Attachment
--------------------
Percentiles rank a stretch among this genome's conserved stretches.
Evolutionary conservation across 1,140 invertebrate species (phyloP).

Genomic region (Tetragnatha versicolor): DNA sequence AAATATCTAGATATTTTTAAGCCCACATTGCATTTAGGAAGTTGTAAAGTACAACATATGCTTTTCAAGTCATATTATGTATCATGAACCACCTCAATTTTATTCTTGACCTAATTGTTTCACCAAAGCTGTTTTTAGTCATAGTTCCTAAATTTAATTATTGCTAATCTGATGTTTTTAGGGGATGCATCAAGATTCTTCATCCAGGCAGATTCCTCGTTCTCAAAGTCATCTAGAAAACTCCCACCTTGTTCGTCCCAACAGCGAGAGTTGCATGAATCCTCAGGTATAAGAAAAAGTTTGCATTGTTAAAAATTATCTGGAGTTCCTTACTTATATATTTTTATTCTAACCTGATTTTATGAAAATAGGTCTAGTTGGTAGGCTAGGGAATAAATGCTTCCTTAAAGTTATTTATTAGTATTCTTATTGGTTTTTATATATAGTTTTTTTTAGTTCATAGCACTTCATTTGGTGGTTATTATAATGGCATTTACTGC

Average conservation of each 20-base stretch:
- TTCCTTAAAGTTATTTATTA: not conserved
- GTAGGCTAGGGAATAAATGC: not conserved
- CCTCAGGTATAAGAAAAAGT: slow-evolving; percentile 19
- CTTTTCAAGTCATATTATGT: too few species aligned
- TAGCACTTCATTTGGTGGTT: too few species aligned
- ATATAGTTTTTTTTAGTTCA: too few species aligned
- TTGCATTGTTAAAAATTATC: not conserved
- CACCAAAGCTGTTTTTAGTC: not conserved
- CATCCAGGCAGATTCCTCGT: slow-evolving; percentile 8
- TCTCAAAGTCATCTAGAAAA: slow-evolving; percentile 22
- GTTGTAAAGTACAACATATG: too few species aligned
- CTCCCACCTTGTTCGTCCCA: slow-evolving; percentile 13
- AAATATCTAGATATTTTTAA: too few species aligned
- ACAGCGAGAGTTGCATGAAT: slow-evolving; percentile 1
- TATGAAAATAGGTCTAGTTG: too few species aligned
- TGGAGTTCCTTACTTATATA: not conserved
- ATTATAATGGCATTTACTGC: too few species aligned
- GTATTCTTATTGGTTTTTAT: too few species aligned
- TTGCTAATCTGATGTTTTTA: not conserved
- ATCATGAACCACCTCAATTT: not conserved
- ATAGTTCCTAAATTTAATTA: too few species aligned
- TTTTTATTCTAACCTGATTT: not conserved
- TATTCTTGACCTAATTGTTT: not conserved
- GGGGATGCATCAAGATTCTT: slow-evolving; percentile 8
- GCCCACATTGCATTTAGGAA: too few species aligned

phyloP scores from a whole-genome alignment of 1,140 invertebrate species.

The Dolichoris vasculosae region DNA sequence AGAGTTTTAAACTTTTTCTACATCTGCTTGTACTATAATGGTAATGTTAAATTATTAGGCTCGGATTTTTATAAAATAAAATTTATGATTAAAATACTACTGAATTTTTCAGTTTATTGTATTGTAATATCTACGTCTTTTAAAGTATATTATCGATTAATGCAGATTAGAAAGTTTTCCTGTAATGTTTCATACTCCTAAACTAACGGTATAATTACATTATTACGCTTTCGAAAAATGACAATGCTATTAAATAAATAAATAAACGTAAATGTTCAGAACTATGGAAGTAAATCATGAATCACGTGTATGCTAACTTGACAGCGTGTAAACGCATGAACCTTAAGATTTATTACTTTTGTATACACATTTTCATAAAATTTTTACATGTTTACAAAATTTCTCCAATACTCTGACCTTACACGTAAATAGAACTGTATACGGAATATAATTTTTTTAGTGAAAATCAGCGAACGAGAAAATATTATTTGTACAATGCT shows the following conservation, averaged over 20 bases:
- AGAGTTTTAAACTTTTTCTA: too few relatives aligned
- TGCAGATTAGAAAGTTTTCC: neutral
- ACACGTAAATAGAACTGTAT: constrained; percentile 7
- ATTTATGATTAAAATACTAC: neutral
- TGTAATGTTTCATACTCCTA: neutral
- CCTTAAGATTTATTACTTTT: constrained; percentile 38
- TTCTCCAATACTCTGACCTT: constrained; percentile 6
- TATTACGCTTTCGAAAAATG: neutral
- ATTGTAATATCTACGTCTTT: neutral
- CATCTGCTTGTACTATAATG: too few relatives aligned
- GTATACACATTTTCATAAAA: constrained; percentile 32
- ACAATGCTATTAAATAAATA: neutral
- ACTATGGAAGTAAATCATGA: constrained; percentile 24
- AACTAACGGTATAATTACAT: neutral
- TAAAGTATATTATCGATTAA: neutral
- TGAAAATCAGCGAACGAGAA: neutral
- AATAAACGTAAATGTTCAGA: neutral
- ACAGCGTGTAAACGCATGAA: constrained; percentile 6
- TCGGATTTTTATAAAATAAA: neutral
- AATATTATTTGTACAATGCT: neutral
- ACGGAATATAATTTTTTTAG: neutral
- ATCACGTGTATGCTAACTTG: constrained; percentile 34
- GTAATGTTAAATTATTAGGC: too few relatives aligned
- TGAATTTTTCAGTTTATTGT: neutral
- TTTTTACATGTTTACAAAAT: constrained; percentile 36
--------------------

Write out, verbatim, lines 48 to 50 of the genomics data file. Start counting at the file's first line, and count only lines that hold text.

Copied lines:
- AATAAACGTAAATGTTCAGA: neutral
- ACAGCGTGTAAACGCATGAA: constrained; percentile 6
- TCGGATTTTTATAAAATAAA: neutral